Wednesday, 17th October 2018. 8:23:07pm ET


Artist: The Cure
CD Title: The Cure
Label: Geffen
Reviewer: Joshua Heinrich
Date: 7/1/04

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The Cure's brand new self-titled album has been the center of a lot of hype. Phrases like "best album ever" and "best thing they've done since Disintegration" have been flying around like wildfire, and the band has been receiving more mainstream publicity than they have since 1992's hit album Wish. Perhaps the most surprising fact about the rumors and industry comments is that they're partially true. While writing off the last 15 years of the band's history is more than a little insane, the new album certainly ranks among their best.

The recent Greatest Hits singles and even, to some extent, 2000's Bloodflowers found the band spinning their wheels a bit, content to rehash the past and cater to their fan base with the "trilogy" ideology and a handful of decent but unexceptional retro pop singles. The Cure, however, finds the band once again on track and somewhat radically reinventing their sound with the help of unlikely producer and rabid Cure fan Ross Robinson. Forcing frontman Robert Smith to explain the meaning of each song to the other band members while sitting in a circle and then having them record the basic tracks live in a confined space by candlelight, Robinson pushed the band to the edge and into unexplored territory. The result is an album that's arguably edgier and more passionate than anything they've done in the last decade.

My immediate response the first time I heard the album opening "Lost" was slack-jawed bewilderment coupled with the word "Holy" followed by a number of expletives. The first Cure track to send a shiver up my spine since the 13-minute live version of "A Forest" from the Show video, it's filled with an entire career's worth of intensity as Robert Smith screams "I can't find myself" with more heartwrenching conviction than his infamous live improvisation of "Faith" inspired by the Tiannemen Square incident. "Labyrinth", on the other hand, sort of took me by surprise, mainly because of the fact that it didn't really sound like The Cure. Sure, the eastern psychedelic sound was mildly reminiscent of some of the material from Kiss Me Kiss Me Kiss Me, but the layered single-riff-based song I was hearing didn't really sound like anything the band had done before. However, as the song picked up momentum and built to an incredibly intense finish, it proved to be one of the album's best tracks, a sentiment that was fortified upon subsequent listens.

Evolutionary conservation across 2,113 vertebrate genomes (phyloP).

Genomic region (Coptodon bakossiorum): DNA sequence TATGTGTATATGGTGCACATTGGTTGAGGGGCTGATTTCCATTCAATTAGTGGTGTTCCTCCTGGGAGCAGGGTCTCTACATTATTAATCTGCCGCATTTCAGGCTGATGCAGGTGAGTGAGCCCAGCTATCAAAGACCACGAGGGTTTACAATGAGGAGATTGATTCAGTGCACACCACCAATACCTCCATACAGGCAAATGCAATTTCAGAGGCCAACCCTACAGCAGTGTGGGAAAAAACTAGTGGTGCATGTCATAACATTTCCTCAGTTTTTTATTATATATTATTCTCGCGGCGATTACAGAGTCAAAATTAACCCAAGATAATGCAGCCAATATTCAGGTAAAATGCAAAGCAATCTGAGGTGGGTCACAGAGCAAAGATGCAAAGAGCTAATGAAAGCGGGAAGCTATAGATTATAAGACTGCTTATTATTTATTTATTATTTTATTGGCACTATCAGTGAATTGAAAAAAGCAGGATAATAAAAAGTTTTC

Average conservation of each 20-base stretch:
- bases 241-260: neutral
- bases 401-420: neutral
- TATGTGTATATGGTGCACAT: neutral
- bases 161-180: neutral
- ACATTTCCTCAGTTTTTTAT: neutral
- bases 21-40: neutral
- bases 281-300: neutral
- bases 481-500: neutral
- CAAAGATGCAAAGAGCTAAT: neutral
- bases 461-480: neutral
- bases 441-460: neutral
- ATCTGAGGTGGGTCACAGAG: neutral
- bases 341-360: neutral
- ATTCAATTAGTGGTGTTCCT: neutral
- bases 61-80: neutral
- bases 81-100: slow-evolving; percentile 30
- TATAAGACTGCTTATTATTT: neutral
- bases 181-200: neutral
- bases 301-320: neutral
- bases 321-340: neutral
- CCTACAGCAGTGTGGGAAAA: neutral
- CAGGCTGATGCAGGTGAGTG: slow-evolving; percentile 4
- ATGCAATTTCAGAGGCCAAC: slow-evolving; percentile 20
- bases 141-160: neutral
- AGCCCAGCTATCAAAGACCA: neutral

Next up is the first of the album's two more pop-oriented sections. "Before Three" is sort of a blend of upbeat guitar pop and melancholy rock that finds Smith melodically recalling "the happiest day" complete with a few "yeah yeah yeah"s and occasional detours into falsetto territory. "The End of the World", the album's killer first single, perhaps stood out as the least consistent song in the album's tracklisting, seeming quite out of place after "Before Three". Still, it's an amazing slice of pop with impressive keyboard work from Roger.

"Anniversary" was the second song on the album to leave me breathless. Certainly among the best moody tracks the band has ever recorded yet unlike anything they've done before, it's a swirling atmospheric dirge of layered keyboards and guitars moved by electronic drums. It is, perhaps, the most melodic and electronic track on the album, yet its layering and powerful sound adds an impressive air of heaviness. The following "Us or Them" lifts a guitar lick or two from "Watching Me Fall" but actually manages to rock out and build to an intensity far greater than "Watching Me Fall" was ever able to muster as Smith angrily wails against the portrayal of terrorism by the media as well as the mentality of religious/political factions.